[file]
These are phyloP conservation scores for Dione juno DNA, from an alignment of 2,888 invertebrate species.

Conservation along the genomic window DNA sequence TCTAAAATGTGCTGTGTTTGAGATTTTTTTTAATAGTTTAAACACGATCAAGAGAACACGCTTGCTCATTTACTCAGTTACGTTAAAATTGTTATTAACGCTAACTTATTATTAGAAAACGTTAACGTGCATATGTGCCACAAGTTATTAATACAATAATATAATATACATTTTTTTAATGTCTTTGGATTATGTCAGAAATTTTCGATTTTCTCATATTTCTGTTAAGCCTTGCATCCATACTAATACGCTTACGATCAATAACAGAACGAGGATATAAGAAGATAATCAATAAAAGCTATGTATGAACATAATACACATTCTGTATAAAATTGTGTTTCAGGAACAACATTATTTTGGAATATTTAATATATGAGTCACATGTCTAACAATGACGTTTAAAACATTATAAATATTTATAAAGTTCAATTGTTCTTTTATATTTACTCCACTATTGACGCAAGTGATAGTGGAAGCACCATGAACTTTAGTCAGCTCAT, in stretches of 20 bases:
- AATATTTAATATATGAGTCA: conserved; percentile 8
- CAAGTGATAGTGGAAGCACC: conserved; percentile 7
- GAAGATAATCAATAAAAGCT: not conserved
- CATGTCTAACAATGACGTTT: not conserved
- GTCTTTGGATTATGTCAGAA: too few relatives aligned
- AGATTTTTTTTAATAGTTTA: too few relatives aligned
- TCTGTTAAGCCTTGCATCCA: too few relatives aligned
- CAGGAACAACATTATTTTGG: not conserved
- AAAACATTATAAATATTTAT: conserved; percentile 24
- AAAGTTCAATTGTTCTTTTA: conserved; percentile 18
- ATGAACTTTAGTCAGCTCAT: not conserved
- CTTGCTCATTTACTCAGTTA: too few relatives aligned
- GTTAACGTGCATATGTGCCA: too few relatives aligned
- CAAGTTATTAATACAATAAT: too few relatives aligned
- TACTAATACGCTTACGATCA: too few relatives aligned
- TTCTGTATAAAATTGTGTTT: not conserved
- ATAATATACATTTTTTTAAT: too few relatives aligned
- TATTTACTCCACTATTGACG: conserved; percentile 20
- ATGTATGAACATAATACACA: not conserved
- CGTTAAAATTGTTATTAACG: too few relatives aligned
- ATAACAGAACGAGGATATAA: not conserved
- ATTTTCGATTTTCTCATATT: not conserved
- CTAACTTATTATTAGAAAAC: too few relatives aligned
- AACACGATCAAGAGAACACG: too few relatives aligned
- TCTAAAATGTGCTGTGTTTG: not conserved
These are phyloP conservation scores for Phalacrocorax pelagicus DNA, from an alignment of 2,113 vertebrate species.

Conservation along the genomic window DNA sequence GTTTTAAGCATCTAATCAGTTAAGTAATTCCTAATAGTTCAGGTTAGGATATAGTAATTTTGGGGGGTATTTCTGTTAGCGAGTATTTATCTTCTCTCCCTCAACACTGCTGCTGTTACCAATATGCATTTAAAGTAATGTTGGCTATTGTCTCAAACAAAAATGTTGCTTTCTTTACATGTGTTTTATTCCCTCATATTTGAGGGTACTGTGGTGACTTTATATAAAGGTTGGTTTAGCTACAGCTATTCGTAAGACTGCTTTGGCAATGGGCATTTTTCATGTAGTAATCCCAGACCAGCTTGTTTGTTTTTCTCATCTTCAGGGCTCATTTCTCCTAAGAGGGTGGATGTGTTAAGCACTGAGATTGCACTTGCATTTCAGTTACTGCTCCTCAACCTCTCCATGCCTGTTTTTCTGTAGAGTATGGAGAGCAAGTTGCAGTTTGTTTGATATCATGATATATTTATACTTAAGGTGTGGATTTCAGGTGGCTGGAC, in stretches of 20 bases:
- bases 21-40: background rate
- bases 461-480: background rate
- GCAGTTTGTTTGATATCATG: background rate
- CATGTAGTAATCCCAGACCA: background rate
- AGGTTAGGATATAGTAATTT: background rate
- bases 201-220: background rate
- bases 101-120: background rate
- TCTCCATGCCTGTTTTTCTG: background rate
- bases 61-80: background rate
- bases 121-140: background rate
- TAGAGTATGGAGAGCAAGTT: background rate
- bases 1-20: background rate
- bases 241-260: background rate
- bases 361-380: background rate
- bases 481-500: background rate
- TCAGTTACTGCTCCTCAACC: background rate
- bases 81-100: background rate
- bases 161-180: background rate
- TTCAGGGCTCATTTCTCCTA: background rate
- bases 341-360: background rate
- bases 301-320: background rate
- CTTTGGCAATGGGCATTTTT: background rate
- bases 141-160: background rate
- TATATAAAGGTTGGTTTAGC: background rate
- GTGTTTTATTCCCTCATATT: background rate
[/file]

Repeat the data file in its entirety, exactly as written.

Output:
These are phyloP conservation scores for Dione juno DNA, from an alignment of 2,888 invertebrate species.

Conservation along the genomic window DNA sequence TCTAAAATGTGCTGTGTTTGAGATTTTTTTTAATAGTTTAAACACGATCAAGAGAACACGCTTGCTCATTTACTCAGTTACGTTAAAATTGTTATTAACGCTAACTTATTATTAGAAAACGTTAACGTGCATATGTGCCACAAGTTATTAATACAATAATATAATATACATTTTTTTAATGTCTTTGGATTATGTCAGAAATTTTCGATTTTCTCATATTTCTGTTAAGCCTTGCATCCATACTAATACGCTTACGATCAATAACAGAACGAGGATATAAGAAGATAATCAATAAAAGCTATGTATGAACATAATACACATTCTGTATAAAATTGTGTTTCAGGAACAACATTATTTTGGAATATTTAATATATGAGTCACATGTCTAACAATGACGTTTAAAACATTATAAATATTTATAAAGTTCAATTGTTCTTTTATATTTACTCCACTATTGACGCAAGTGATAGTGGAAGCACCATGAACTTTAGTCAGCTCAT, in stretches of 20 bases:
- AATATTTAATATATGAGTCA: conserved; percentile 8
- CAAGTGATAGTGGAAGCACC: conserved; percentile 7
- GAAGATAATCAATAAAAGCT: not conserved
- CATGTCTAACAATGACGTTT: not conserved
- GTCTTTGGATTATGTCAGAA: too few relatives aligned
- AGATTTTTTTTAATAGTTTA: too few relatives aligned
- TCTGTTAAGCCTTGCATCCA: too few relatives aligned
- CAGGAACAACATTATTTTGG: not conserved
- AAAACATTATAAATATTTAT: conserved; percentile 24
- AAAGTTCAATTGTTCTTTTA: conserved; percentile 18
- ATGAACTTTAGTCAGCTCAT: not conserved
- CTTGCTCATTTACTCAGTTA: too few relatives aligned
- GTTAACGTGCATATGTGCCA: too few relatives aligned
- CAAGTTATTAATACAATAAT: too few relatives aligned
- TACTAATACGCTTACGATCA: too few relatives aligned
- TTCTGTATAAAATTGTGTTT: not conserved
- ATAATATACATTTTTTTAAT: too few relatives aligned
- TATTTACTCCACTATTGACG: conserved; percentile 20
- ATGTATGAACATAATACACA: not conserved
- CGTTAAAATTGTTATTAACG: too few relatives aligned
- ATAACAGAACGAGGATATAA: not conserved
- ATTTTCGATTTTCTCATATT: not conserved
- CTAACTTATTATTAGAAAAC: too few relatives aligned
- AACACGATCAAGAGAACACG: too few relatives aligned
- TCTAAAATGTGCTGTGTTTG: not conserved
These are phyloP conservation scores for Phalacrocorax pelagicus DNA, from an alignment of 2,113 vertebrate species.

Conservation along the genomic window DNA sequence GTTTTAAGCATCTAATCAGTTAAGTAATTCCTAATAGTTCAGGTTAGGATATAGTAATTTTGGGGGGTATTTCTGTTAGCGAGTATTTATCTTCTCTCCCTCAACACTGCTGCTGTTACCAATATGCATTTAAAGTAATGTTGGCTATTGTCTCAAACAAAAATGTTGCTTTCTTTACATGTGTTTTATTCCCTCATATTTGAGGGTACTGTGGTGACTTTATATAAAGGTTGGTTTAGCTACAGCTATTCGTAAGACTGCTTTGGCAATGGGCATTTTTCATGTAGTAATCCCAGACCAGCTTGTTTGTTTTTCTCATCTTCAGGGCTCATTTCTCCTAAGAGGGTGGATGTGTTAAGCACTGAGATTGCACTTGCATTTCAGTTACTGCTCCTCAACCTCTCCATGCCTGTTTTTCTGTAGAGTATGGAGAGCAAGTTGCAGTTTGTTTGATATCATGATATATTTATACTTAAGGTGTGGATTTCAGGTGGCTGGAC, in stretches of 20 bases:
- bases 21-40: background rate
- bases 461-480: background rate
- GCAGTTTGTTTGATATCATG: background rate
- CATGTAGTAATCCCAGACCA: background rate
- AGGTTAGGATATAGTAATTT: background rate
- bases 201-220: background rate
- bases 101-120: background rate
- TCTCCATGCCTGTTTTTCTG: background rate
- bases 61-80: background rate
- bases 121-140: background rate
- TAGAGTATGGAGAGCAAGTT: background rate
- bases 1-20: background rate
- bases 241-260: background rate
- bases 361-380: background rate
- bases 481-500: background rate
- TCAGTTACTGCTCCTCAACC: background rate
- bases 81-100: background rate
- bases 161-180: background rate
- TTCAGGGCTCATTTCTCCTA: background rate
- bases 341-360: background rate
- bases 301-320: background rate
- CTTTGGCAATGGGCATTTTT: background rate
- bases 141-160: background rate
- TATATAAAGGTTGGTTTAGC: background rate
- GTGTTTTATTCCCTCATATT: background rate